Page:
So many in our field are constantly worried that the role of the library is being downgraded. People talk about how people don't read anymore and that libraries are a place for people to check their email and the majority of budgets is spent on CDs and DVDs and fluffy popular fiction and so on and so forth. However, if we begin charging people for DVDs and other materials, then we're basically nothing more than a Blockbuster.

It's frustrating to be facing these issues but professionals in the field have faced huge issues throughout history (huh, we'll probably be learning about them soon!) and the most we can do is learn from history and be inovative for the future.

Nancy S. said...

I am so tired of hearing librarians (and fellow SLIS students) complain about budget cuts. I agree that money is a real issue but when are librarians going to start functioning and participating in the corporate world of 2006? Libraries spend millions perhaps billions of dollars a year and yet have not begun to cut deals with companies. Why haven't public libraries proposed business deals with Coca-Cola in which for a certain fee libraries will only have Coke Vending Machines for example? Why haven't libraries cut large deals with computer companies in which for a discounted price on PCs a state library system will only purchase computers from that company? Of course business deals need to be controlled so that libraries do not limit their collections and continue to collect a range of materials but I can't imagine that patrons would complain about Coke over Pepsi or Dell over Compaq.

Not to make this too long of a blog, but to add another point why haven't libraries gotten together for large fundraising events? Charity balls and the like are well attended by philanthropists who are willing to spend thousands of dollars a plate to support public institutions. There are tons of way libraries can raise money by teaming up with corporations as well. What about a book show (whatever type of collection)? Companies can sponser a display or advertising (etc.) while the library brings in more money and more public attention.

Rather than seeing librarians sit around and complain about small budgets I would rather see a more corporate attitude to fundraising which will only increase budgets and the libraries' waning visibility. In a consumer world it is necessary librarians participate or they will be left behind.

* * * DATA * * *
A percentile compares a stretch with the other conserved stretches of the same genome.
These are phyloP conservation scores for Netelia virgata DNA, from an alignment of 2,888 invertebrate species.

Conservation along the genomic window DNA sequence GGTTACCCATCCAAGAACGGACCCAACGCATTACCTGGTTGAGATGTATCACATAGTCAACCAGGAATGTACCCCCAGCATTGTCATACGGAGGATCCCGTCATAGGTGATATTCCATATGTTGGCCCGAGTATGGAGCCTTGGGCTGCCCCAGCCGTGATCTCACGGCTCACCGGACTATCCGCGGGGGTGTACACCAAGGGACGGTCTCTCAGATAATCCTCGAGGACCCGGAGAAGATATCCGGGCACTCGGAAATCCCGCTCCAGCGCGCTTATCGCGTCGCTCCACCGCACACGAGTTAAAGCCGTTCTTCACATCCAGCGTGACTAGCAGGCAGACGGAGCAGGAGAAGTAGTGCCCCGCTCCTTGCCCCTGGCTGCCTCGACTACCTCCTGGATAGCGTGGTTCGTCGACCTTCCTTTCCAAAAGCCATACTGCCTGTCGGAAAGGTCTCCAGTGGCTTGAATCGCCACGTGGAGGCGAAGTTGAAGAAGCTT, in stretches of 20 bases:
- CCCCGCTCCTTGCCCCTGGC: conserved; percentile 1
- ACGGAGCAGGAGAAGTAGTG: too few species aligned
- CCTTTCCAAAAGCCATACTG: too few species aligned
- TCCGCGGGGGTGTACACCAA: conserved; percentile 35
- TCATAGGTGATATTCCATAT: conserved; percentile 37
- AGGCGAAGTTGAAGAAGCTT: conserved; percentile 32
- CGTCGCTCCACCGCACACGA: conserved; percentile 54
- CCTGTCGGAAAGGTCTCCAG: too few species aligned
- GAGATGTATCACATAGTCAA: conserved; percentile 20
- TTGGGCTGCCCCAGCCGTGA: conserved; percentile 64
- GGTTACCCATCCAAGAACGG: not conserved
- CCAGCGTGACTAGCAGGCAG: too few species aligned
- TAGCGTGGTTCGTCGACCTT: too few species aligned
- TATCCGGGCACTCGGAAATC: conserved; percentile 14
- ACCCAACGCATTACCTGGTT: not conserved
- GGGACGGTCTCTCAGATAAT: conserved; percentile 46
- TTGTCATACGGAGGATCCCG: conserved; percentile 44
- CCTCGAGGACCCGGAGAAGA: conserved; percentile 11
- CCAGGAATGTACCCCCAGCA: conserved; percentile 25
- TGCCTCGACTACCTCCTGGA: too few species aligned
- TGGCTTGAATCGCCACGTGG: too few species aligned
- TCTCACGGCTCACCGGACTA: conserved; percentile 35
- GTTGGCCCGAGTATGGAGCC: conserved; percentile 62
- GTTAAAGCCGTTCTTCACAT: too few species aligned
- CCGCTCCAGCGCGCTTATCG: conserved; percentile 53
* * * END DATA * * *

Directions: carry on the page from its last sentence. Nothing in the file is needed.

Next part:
Deborah said...

I just read a summary of the 2003 OCLC Environmental Scan for another class and came across some relevant information. User fees generally comprise less than 5% of library funding. So in the grand scheme of library funding, user fees and fines are virtually a non-issue.

On the other hand, public funding (that means tax dollars paid by businesses and individuals at the city, state and federal level) makes up around 87% of library budgets.

To me, the legislation that made possible public funding (taxes) for libraries is fascinating. Seavey only devotes a couple of paragraphs to it and the Boston Public Library. I would like to know more about the political and economic climates and public opinions that made the legislation pass.

Gillian D. said...

In response to Nancy, libraries are already doing many of these things. There are often fundraising dinners and Friends groups out there raising money for the libraries. The Wisconsin Library Association just started a new thing called the WLA Foundation that was created to raise funds. Check out one such endeavour in the SLIS Lounge, in the form of the Desperate Librarians Calender.

Deals are struck with companies and businesses for product placement purchase. Co-sponsers are found for many events. Libraries have staff whose job is to find money from these sources.

Libraries are out there trying everyday to raise the money they need, but that can't be the sole source. Libraries, particularly public and school libraries, rely on tax dollars and other government money to stay open, to pay the staff, and to buy materials. Public libraries are public for two reasons: 1)They are open to anyone. 2) They are funded by the public in the form of taxes.